Is it the right thing to do?
Why Our Clients Are Right
First, let us talk about the concept of fair compensation.
As early as kindergarten we learn that when one child takes something of another’s, the teacher makes the child give back what was wrongfully taken back. Accordingly, we know a core value in our country is that when someone takes away something that they have no right to take, they have to give it back. Likewise, if a person wrongfully takes or breaks something, they have to pay for it.
Unfortunately, too often through neglect, or sometimes by design, others take away that which they have no right to take – freedom from pain, financial security, a productive life, or even a loved one. And those who have taken away that which they had no right to take, sometimes assert that compensation should not be made for what was wrongly taken. The bedrock law of our country, as embodied in the United States Constitution and the Virginia State Constitution, guarantees the right to trial by jury as a fundamental part of who we are, so that ordinary citizens can decide what is right under the circumstances.
When an insurance company is involved, that insurance carrier has charged a specific premium to underwrite the risk of their insureds misconduct. We ask any prospective client, “Do you believe that an insurance company would ever hesitate to demand payment — if not, sue — for any amounts due on a policy?” The answer is always no. We ask what the prospective client’s insurance company would do if the prospective client were to suggest to the insurance company that he or she only pay some portion of the premium, or just that part having to do with medical bills, or pay it long after it is due. The answer is always the same, the insurance company would demand full payment, without delay. At Brown & Jennings our clients need not fear that we will seek for them anything to which they are not entitled. We seek for our clients only that to which they are entitled to – fair compensation for what was taken from them that should not have been taken.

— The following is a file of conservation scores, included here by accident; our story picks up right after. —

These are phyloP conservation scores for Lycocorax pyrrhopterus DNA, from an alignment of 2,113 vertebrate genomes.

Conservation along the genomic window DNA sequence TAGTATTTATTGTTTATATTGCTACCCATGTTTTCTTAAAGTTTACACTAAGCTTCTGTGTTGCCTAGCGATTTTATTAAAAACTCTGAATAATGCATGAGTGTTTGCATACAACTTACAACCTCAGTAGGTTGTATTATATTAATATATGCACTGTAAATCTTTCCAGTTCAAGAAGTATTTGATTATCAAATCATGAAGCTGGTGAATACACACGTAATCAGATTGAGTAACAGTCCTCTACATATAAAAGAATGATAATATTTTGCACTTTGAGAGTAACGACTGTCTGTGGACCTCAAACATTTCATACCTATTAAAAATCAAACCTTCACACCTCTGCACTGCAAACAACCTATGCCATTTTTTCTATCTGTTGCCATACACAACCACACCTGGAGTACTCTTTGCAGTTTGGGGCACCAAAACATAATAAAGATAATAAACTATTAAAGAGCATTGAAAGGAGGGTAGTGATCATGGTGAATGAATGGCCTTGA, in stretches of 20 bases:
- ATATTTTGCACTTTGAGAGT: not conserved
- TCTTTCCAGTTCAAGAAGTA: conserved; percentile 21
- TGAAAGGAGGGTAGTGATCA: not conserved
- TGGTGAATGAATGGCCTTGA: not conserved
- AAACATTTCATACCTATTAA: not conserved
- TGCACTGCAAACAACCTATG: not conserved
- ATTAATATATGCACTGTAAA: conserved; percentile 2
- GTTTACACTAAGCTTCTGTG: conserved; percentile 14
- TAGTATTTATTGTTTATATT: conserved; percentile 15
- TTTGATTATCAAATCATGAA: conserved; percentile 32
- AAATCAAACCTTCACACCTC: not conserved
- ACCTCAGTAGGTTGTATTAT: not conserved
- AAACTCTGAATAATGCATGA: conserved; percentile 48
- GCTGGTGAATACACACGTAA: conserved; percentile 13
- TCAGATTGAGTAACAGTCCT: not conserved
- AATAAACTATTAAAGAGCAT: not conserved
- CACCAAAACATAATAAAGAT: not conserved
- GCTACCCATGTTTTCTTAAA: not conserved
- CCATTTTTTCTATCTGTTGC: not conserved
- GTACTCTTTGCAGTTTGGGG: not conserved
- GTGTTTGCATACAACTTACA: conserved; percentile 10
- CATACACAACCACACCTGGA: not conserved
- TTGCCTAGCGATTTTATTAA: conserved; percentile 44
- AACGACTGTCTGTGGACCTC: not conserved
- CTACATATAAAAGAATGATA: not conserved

Second, let us talk about responsibility to our community.
We rely on each other to follow the rules and we have an obligation to stand together for mutual protection from those who would carelessly or intentionally disregard those rules so as to cause harm to the individual and our community. Often, our client’s cases shine the light of accountability on conduct harmful to others, helping to make our community a safe place for our neighbors and their children. Despite the financial hardship, the endless doctor’s appointments and the grief and loss, we hear from our clients time and time again that while fair compensation is important, “If this could happen to me and my family, to my children, it could happen to anyone. That is why I came to see you.”